Both the presenters and the audience found this somewhat odd. Although the IPCC reports are an important part of the COP negotiations they are independent, prior processes and are based on science, not political considerations. Nonetheless, this intervention highlights the denial 2.0 efforts.

Negotiations can be dominated by denial attempts

Often, Denial 2.0 attempts involve symbolic politics. They say the right things about climate change while nudging and redirecting climate policy to minimize the impact on the interests of fossil fuel sectors. Heading into the conference Saudi Arabia, Japan and Australia were among those countries that asked the United Nations “to play down the need to move rapidly away from fossil fuels,” as a document leak reported by BBC revealed.

COP26 fossil fuel interests also had an outsized presence. There were 503 fossil fuel lobbyists accredited for the meetingsMore than the number of accredited delegate for any country. NGO representatives reported that there were about twice as many fossil fuel lobbyists present as accredited Indigenous representativesEven though Indigenous Peoples are among the most negatively affected by climate change.

A woman wearing a red jacket holds a sign that reads: Why is the fossil fuel industry inside?
Youth climate activists protest that representatives from the fossil fuel industry were allowed into the COP26 venue.
(AP Photo/Alastair Grant)

Push back against climate denial

The environmental movement has resisted messages of climate denial as well as efforts to expand and maintain the fossil fuel energy sector. Climate activists have been vocal supporters of a fair transition away from fossil fuels. Their tactics include: litigation, targeting business, working within the political systems, confrontational protest.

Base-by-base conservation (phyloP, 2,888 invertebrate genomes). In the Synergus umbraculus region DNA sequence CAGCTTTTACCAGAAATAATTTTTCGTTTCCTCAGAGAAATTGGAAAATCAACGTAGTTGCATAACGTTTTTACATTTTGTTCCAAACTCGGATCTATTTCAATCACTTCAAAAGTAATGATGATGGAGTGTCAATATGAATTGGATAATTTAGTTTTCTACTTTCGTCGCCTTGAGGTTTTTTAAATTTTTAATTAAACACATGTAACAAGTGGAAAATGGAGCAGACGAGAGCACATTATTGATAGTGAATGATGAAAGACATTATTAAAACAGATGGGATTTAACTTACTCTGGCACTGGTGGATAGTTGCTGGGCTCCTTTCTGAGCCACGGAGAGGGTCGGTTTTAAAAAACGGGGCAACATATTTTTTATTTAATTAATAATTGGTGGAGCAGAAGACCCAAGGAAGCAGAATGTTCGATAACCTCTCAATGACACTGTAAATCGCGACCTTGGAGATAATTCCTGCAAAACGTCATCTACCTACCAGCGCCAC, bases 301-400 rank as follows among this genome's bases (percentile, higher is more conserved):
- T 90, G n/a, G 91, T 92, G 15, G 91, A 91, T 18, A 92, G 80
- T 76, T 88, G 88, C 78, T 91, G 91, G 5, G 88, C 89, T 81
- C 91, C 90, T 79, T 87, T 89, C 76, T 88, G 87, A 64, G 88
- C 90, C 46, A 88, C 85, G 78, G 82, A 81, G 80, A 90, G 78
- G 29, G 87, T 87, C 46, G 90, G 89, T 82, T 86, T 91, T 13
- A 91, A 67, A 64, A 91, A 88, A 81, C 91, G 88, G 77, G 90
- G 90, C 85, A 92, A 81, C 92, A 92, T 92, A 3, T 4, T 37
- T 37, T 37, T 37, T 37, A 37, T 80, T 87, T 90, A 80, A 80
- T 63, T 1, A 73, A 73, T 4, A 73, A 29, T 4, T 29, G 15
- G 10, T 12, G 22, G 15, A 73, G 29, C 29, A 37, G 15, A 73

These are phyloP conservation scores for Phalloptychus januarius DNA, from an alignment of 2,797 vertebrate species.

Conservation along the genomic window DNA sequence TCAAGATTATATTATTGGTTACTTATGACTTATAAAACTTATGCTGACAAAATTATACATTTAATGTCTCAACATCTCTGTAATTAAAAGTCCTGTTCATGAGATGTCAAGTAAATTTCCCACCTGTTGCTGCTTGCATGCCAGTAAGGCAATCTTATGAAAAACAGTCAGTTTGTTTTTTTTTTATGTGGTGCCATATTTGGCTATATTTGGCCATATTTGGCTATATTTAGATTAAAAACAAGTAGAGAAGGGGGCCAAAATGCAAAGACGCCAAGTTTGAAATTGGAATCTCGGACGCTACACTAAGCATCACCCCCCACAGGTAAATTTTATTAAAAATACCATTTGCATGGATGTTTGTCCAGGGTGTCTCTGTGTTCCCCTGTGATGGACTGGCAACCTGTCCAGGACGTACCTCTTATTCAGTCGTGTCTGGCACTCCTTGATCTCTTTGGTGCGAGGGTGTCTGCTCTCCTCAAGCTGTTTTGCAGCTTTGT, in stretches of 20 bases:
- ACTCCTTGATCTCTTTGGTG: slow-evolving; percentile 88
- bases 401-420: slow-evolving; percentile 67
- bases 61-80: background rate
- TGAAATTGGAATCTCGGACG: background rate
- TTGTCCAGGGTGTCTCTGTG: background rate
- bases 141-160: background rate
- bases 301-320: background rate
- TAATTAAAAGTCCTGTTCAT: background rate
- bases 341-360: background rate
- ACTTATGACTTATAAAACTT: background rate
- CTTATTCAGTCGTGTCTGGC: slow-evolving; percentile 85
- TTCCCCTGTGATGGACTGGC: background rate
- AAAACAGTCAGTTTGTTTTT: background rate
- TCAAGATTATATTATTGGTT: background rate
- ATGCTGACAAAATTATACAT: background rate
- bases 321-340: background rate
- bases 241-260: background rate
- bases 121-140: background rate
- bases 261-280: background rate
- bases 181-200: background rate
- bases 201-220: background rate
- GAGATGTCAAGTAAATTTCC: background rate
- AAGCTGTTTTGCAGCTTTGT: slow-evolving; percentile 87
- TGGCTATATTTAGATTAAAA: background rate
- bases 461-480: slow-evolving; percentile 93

This was done in Glasgow with the Climate Strike organized by Fridays for the FutureOn Nov. 6, 25,000 people attended the, which was attended 25,000 times. Along with other groups, Fridays for Future and Youth activists were also established. the Fossil Fuel Non-Proliferation TreatyThis is an initiative that pushes for the rapid elimination of fossil fuels. It has been approved by 150 legislators from 30 countries, as well as by 100 Nobel Prize laureates, and several thousand scientists.

A group of people with their hands in the air. Their palms have 1.5 or an eye drawn on them in black marker.
Young people participate in Fridays for Future protests during the COP26 UN Climate Summit in Glasgow, Scotland in November 2021.
(AP Photo/Alberto Pezzali)

A group co-chaired jointly by Costa Rica and Denmark launched the Beyond Oil and Gas AllianceThe alliance aims to eliminate all oil and gas production. Québec, which had recently committed to permanently banning all oil and gas exploration and extraction, joined the alliance last week.

These actions have been instrumental in shaping discourse about climate action, focusing public attention and influencing some leaders. In fact, world leaders frequently mentioned youth climate activists during their speeches at COP26.

The Glasgow climate agreement

This is the first time that COP has met in 26 years. the text of the final agreementDirectly, it mentioned fossil fuels. However, in the end, the wording was watered down to call for “the phase down of unabated coal power and phase-out of inefficient fossil fuel subsidies.”

It appears that there was pressure from the fossil-fuel sector and countries with significant interests such as India or China to prevent the text from calling for the elimination of fossil fuels.

In denial 2.0 fashionThis clause of the Glasgow climate agreement gives the impression that climate change is being taken seriously. It also includes qualifying phrases that justify the continued use and reduction of pollution from fossil fuels.

The multilateral and consensus-based structure of the COP process makes it difficult to move beyond a lowest common denominator. Any country with a significant interest in fossil fuels can either weaken an otherwise stronger multilateral agreement or sink it.

COP26 was a win for the fossil fuel sector but a loss for the planet. And as Greta Thunberg said, it’s simply more “Blah, blah, blah.”